….in my cowardice, I simply tell them that the stars are not right.
I’ve changed a lot since I graduated college. I find that the biggest change is in how I view myself. My acceptance has increased, specifically acceptance of myself. I have even gone so far as to love myself in spite of my tendencies towards depression, anxiety, inadequacies, and “paralysis of analysis”, a term I recently learned.
This does not mean that I am where I want to be.
I have a job. I am making money. But I am not yet in my field. I am not yet applying what I learned in college in a career.
But I am on a journey, of sorts. And I am enjoying and hating it at the same time.
For starters, I am enjoying working part-time. I am enjoying the small amount of security that I feel from knowing that I have a regular paycheck. I am also enjoying all of the things that I’m learning, both practical and abstract. As far as the technical stuff goes, my job is not that hard. With regards to the abstract though, God is stretching me in ways that I have not yet been properly formed and there are times when I am deeply thankful to Him for it and then there are days when I come home from work and I cry and I just want it to stop.
But I am learning to be okay with my anxiety. Oftentimes, when it gets really bad, I feel as though I’m sitting in a very deep hole in the ground and no matter how much I try to climb out of it, I can’t get a firm handhold and so I just end up falling back on my rump and feeling worse than I did before. It’s times like these that make me feel like my anxiety is just too big to overcome.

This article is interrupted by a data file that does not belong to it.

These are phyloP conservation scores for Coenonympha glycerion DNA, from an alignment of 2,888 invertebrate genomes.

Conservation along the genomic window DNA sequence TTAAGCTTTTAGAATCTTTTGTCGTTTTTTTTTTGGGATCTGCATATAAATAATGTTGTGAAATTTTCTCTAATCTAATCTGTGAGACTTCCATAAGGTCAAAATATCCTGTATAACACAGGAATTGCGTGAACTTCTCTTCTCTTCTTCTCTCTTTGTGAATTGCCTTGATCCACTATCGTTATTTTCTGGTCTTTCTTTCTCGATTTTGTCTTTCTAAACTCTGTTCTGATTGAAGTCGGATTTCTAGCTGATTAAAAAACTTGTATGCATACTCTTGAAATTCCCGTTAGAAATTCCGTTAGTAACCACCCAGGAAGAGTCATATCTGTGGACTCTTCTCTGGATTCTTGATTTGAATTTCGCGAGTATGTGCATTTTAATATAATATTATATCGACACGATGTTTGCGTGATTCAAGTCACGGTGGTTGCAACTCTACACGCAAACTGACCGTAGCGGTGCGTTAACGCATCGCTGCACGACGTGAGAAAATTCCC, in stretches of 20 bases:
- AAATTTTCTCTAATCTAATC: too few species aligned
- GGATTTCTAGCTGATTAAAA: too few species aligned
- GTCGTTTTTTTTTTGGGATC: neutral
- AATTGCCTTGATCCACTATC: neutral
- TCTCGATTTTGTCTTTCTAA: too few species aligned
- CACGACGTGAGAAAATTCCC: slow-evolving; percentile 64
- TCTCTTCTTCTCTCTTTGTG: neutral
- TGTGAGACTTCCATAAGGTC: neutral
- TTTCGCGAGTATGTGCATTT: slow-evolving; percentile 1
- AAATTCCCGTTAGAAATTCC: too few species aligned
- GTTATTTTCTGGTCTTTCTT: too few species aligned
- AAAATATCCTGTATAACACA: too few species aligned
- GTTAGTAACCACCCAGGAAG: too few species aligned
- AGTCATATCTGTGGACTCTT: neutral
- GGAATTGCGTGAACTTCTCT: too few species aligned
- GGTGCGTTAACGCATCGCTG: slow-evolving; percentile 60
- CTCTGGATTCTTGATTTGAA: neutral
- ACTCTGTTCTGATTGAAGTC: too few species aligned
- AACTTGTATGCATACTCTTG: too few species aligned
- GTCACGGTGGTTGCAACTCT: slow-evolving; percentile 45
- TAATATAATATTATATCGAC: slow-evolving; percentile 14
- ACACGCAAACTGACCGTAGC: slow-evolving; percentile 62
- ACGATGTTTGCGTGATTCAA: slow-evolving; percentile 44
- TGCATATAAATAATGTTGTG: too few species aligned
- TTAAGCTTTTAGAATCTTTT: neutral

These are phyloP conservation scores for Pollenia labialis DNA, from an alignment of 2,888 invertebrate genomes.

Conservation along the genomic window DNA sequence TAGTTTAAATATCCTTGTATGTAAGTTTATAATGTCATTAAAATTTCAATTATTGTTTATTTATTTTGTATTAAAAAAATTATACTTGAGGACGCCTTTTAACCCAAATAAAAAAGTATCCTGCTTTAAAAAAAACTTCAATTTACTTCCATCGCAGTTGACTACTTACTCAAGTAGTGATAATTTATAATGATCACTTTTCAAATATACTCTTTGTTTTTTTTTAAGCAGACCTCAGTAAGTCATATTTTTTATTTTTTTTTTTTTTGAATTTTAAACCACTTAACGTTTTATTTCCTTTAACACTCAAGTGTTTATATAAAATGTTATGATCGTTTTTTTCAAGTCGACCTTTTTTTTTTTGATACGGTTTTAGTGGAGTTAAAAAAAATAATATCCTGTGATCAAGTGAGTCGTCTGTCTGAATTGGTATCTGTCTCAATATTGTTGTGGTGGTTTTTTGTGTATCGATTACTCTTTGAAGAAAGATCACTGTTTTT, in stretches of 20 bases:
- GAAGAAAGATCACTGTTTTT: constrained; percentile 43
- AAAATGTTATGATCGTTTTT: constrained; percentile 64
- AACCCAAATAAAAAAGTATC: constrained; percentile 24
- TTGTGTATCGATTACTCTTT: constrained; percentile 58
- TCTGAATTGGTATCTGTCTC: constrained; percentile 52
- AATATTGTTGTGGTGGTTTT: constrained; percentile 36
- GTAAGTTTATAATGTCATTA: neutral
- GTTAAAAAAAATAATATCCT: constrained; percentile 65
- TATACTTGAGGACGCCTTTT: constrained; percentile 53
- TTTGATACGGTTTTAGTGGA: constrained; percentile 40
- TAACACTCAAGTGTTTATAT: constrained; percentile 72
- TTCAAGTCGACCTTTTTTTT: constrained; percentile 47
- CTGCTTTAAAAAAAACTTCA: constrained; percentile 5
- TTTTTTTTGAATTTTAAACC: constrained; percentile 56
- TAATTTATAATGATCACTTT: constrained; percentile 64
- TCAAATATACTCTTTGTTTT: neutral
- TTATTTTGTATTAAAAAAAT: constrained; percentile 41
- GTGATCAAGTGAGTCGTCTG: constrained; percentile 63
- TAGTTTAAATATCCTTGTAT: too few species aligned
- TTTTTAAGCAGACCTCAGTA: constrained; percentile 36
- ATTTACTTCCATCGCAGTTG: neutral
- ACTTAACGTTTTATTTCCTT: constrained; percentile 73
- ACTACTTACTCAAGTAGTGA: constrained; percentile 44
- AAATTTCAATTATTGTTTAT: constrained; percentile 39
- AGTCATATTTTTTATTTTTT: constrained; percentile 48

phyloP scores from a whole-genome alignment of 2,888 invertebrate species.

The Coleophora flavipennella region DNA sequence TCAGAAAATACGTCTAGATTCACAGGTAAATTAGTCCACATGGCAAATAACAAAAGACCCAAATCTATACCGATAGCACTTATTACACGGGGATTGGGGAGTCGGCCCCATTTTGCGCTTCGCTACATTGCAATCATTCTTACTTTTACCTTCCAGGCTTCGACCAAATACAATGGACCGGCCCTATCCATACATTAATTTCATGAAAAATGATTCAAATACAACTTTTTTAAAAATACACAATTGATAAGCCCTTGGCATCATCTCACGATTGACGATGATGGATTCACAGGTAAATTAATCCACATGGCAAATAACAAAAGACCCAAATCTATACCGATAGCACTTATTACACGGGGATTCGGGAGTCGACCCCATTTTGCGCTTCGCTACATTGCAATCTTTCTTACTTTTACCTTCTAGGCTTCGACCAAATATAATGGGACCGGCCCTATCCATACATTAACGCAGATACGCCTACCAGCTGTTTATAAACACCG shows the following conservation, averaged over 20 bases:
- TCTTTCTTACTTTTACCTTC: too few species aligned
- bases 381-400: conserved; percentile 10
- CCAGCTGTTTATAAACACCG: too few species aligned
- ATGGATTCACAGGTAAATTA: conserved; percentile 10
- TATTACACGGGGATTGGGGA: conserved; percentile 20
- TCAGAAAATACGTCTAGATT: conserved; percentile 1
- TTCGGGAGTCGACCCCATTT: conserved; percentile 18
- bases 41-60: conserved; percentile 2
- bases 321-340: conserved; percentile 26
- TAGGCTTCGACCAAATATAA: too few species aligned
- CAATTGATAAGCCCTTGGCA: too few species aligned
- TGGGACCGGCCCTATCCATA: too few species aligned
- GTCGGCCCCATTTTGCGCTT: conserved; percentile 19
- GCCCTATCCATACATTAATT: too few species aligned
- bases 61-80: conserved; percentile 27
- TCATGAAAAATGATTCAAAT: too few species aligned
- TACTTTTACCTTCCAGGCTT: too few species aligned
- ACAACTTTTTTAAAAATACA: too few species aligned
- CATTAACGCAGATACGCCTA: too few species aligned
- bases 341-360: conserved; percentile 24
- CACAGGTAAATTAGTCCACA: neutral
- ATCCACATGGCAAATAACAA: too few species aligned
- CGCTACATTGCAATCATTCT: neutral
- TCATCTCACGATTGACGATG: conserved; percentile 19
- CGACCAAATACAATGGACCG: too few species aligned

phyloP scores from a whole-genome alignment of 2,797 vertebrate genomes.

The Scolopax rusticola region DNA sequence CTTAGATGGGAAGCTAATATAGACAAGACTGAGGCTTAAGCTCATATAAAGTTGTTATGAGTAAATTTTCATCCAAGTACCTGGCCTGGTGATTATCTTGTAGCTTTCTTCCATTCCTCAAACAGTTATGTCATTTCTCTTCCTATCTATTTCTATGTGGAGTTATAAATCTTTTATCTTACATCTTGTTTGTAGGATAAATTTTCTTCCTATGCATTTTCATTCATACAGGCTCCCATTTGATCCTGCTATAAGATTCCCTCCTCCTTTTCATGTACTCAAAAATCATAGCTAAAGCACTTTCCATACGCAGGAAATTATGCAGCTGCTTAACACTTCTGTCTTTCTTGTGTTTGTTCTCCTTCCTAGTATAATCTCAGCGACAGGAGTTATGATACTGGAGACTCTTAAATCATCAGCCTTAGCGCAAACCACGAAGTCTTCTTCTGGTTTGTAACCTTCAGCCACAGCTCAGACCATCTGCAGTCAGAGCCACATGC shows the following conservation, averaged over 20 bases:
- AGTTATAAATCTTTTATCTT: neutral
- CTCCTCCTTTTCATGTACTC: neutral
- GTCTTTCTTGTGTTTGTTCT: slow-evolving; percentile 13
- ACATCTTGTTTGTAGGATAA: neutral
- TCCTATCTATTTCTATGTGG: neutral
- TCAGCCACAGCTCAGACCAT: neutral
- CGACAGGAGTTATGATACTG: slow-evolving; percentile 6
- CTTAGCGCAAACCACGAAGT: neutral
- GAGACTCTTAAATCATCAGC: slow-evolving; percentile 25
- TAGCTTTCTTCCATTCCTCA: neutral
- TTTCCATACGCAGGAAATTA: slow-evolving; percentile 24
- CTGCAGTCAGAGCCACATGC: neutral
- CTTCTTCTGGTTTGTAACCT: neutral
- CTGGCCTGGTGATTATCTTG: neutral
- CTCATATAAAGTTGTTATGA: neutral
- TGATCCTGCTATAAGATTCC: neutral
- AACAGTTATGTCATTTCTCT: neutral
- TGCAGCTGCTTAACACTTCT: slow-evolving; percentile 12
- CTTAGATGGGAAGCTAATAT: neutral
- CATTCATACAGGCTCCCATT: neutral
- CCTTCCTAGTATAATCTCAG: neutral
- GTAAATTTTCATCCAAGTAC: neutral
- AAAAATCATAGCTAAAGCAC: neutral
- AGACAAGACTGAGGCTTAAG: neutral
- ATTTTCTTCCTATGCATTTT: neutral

But I have learned that I need to take it one day at a time. In order to truly recover, I need to establish good coping habits so that I learn to combat it over time. I usually use deep breathing, prayer, Bible reading, tea, hot showers, and journaling as ways to get my mind off of things that are running around and around and around in there.
In college, I never felt okay about how anxious I was. I mean, I felt justified in being nervous about upcoming tests and projects because that was the typical student struggle. But I felt like a wimp for being a generally nervous person and worrying about things that were way far off in the future or concerning myself about things that had already happened and were in the past. However, I had friends to support me when I felt at my lowest. As my graduation loomed closer, I feared the loss of my friends/support group. What a selfish thought! It’s never good to use your friends and I feel as though I have been guilty of that in the past. I still am, in some ways.
All selfishness aside, I realize now that I didn’t have to worry. Even though my college friends are far away, I now have my mother, my sister, my sort-of-sister-in-law, and my pastor and many other people in my life who accept me for who I am and who are willing to sit patiently while I dump the contents of my mind on them, so to speak.
I think my anxiety is here to stay, no matter how my circumstances may change. But I do get a thrill when I think about all the people in my life who will continue to care about me in spite of it, as well as all the wonderful books to read, teas to drink, video games to play, and Scripture on which to meditate.